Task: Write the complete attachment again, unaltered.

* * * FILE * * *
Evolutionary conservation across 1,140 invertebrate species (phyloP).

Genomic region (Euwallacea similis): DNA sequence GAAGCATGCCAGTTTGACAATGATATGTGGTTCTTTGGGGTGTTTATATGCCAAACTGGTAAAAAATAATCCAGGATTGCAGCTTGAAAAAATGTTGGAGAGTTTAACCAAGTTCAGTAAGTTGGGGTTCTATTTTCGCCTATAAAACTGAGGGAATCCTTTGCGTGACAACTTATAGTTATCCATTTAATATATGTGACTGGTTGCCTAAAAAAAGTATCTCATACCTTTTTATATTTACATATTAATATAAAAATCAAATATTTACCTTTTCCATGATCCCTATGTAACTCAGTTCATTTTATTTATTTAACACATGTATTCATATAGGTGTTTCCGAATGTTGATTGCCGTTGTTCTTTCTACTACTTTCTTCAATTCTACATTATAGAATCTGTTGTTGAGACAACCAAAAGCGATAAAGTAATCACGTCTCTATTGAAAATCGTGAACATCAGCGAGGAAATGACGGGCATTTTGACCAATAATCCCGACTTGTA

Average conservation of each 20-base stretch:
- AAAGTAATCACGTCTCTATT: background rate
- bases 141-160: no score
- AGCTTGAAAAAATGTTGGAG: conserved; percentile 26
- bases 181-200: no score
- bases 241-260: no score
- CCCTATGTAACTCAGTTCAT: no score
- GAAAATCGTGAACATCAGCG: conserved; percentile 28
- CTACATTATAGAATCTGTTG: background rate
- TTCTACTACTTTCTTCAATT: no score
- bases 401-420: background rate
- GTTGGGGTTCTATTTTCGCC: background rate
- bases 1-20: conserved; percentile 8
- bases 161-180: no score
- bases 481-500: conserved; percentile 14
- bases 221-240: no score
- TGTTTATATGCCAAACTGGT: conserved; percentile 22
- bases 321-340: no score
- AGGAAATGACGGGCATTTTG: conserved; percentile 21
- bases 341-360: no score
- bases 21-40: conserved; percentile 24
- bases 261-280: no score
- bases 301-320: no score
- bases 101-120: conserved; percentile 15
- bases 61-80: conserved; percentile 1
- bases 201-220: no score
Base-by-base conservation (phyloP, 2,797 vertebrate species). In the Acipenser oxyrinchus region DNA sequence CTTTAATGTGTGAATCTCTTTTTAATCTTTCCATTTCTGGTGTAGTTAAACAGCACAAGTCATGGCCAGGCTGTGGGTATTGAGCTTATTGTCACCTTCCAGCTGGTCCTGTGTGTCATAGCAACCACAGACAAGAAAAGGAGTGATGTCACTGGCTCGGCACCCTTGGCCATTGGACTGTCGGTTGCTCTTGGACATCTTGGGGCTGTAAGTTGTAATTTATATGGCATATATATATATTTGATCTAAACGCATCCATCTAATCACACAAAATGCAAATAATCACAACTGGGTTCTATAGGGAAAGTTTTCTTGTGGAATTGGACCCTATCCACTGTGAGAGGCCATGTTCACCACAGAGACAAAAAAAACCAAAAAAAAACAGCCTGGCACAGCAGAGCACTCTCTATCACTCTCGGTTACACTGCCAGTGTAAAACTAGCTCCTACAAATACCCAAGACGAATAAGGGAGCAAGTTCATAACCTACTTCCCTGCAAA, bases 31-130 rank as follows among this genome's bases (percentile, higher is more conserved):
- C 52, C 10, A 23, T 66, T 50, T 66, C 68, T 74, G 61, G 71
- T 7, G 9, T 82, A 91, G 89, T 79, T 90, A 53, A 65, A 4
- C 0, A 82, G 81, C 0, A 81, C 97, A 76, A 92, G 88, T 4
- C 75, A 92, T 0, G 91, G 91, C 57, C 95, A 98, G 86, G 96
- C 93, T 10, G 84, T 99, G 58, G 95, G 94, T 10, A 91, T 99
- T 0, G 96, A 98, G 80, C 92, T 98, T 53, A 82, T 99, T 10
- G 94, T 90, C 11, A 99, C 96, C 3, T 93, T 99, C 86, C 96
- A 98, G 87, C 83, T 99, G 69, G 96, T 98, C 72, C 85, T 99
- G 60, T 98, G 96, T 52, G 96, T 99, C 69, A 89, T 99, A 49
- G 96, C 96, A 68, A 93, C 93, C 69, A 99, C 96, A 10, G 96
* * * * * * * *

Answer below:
Evolutionary conservation across 1,140 invertebrate species (phyloP).

Genomic region (Euwallacea similis): DNA sequence GAAGCATGCCAGTTTGACAATGATATGTGGTTCTTTGGGGTGTTTATATGCCAAACTGGTAAAAAATAATCCAGGATTGCAGCTTGAAAAAATGTTGGAGAGTTTAACCAAGTTCAGTAAGTTGGGGTTCTATTTTCGCCTATAAAACTGAGGGAATCCTTTGCGTGACAACTTATAGTTATCCATTTAATATATGTGACTGGTTGCCTAAAAAAAGTATCTCATACCTTTTTATATTTACATATTAATATAAAAATCAAATATTTACCTTTTCCATGATCCCTATGTAACTCAGTTCATTTTATTTATTTAACACATGTATTCATATAGGTGTTTCCGAATGTTGATTGCCGTTGTTCTTTCTACTACTTTCTTCAATTCTACATTATAGAATCTGTTGTTGAGACAACCAAAAGCGATAAAGTAATCACGTCTCTATTGAAAATCGTGAACATCAGCGAGGAAATGACGGGCATTTTGACCAATAATCCCGACTTGTA

Average conservation of each 20-base stretch:
- AAAGTAATCACGTCTCTATT: background rate
- bases 141-160: no score
- AGCTTGAAAAAATGTTGGAG: conserved; percentile 26
- bases 181-200: no score
- bases 241-260: no score
- CCCTATGTAACTCAGTTCAT: no score
- GAAAATCGTGAACATCAGCG: conserved; percentile 28
- CTACATTATAGAATCTGTTG: background rate
- TTCTACTACTTTCTTCAATT: no score
- bases 401-420: background rate
- GTTGGGGTTCTATTTTCGCC: background rate
- bases 1-20: conserved; percentile 8
- bases 161-180: no score
- bases 481-500: conserved; percentile 14
- bases 221-240: no score
- TGTTTATATGCCAAACTGGT: conserved; percentile 22
- bases 321-340: no score
- AGGAAATGACGGGCATTTTG: conserved; percentile 21
- bases 341-360: no score
- bases 21-40: conserved; percentile 24
- bases 261-280: no score
- bases 301-320: no score
- bases 101-120: conserved; percentile 15
- bases 61-80: conserved; percentile 1
- bases 201-220: no score
Base-by-base conservation (phyloP, 2,797 vertebrate species). In the Acipenser oxyrinchus region DNA sequence CTTTAATGTGTGAATCTCTTTTTAATCTTTCCATTTCTGGTGTAGTTAAACAGCACAAGTCATGGCCAGGCTGTGGGTATTGAGCTTATTGTCACCTTCCAGCTGGTCCTGTGTGTCATAGCAACCACAGACAAGAAAAGGAGTGATGTCACTGGCTCGGCACCCTTGGCCATTGGACTGTCGGTTGCTCTTGGACATCTTGGGGCTGTAAGTTGTAATTTATATGGCATATATATATATTTGATCTAAACGCATCCATCTAATCACACAAAATGCAAATAATCACAACTGGGTTCTATAGGGAAAGTTTTCTTGTGGAATTGGACCCTATCCACTGTGAGAGGCCATGTTCACCACAGAGACAAAAAAAACCAAAAAAAAACAGCCTGGCACAGCAGAGCACTCTCTATCACTCTCGGTTACACTGCCAGTGTAAAACTAGCTCCTACAAATACCCAAGACGAATAAGGGAGCAAGTTCATAACCTACTTCCCTGCAAA, bases 31-130 rank as follows among this genome's bases (percentile, higher is more conserved):
- C 52, C 10, A 23, T 66, T 50, T 66, C 68, T 74, G 61, G 71
- T 7, G 9, T 82, A 91, G 89, T 79, T 90, A 53, A 65, A 4
- C 0, A 82, G 81, C 0, A 81, C 97, A 76, A 92, G 88, T 4
- C 75, A 92, T 0, G 91, G 91, C 57, C 95, A 98, G 86, G 96
- C 93, T 10, G 84, T 99, G 58, G 95, G 94, T 10, A 91, T 99
- T 0, G 96, A 98, G 80, C 92, T 98, T 53, A 82, T 99, T 10
- G 94, T 90, C 11, A 99, C 96, C 3, T 93, T 99, C 86, C 96
- A 98, G 87, C 83, T 99, G 69, G 96, T 98, C 72, C 85, T 99
- G 60, T 98, G 96, T 52, G 96, T 99, C 69, A 89, T 99, A 49
- G 96, C 96, A 68, A 93, C 93, C 69, A 99, C 96, A 10, G 96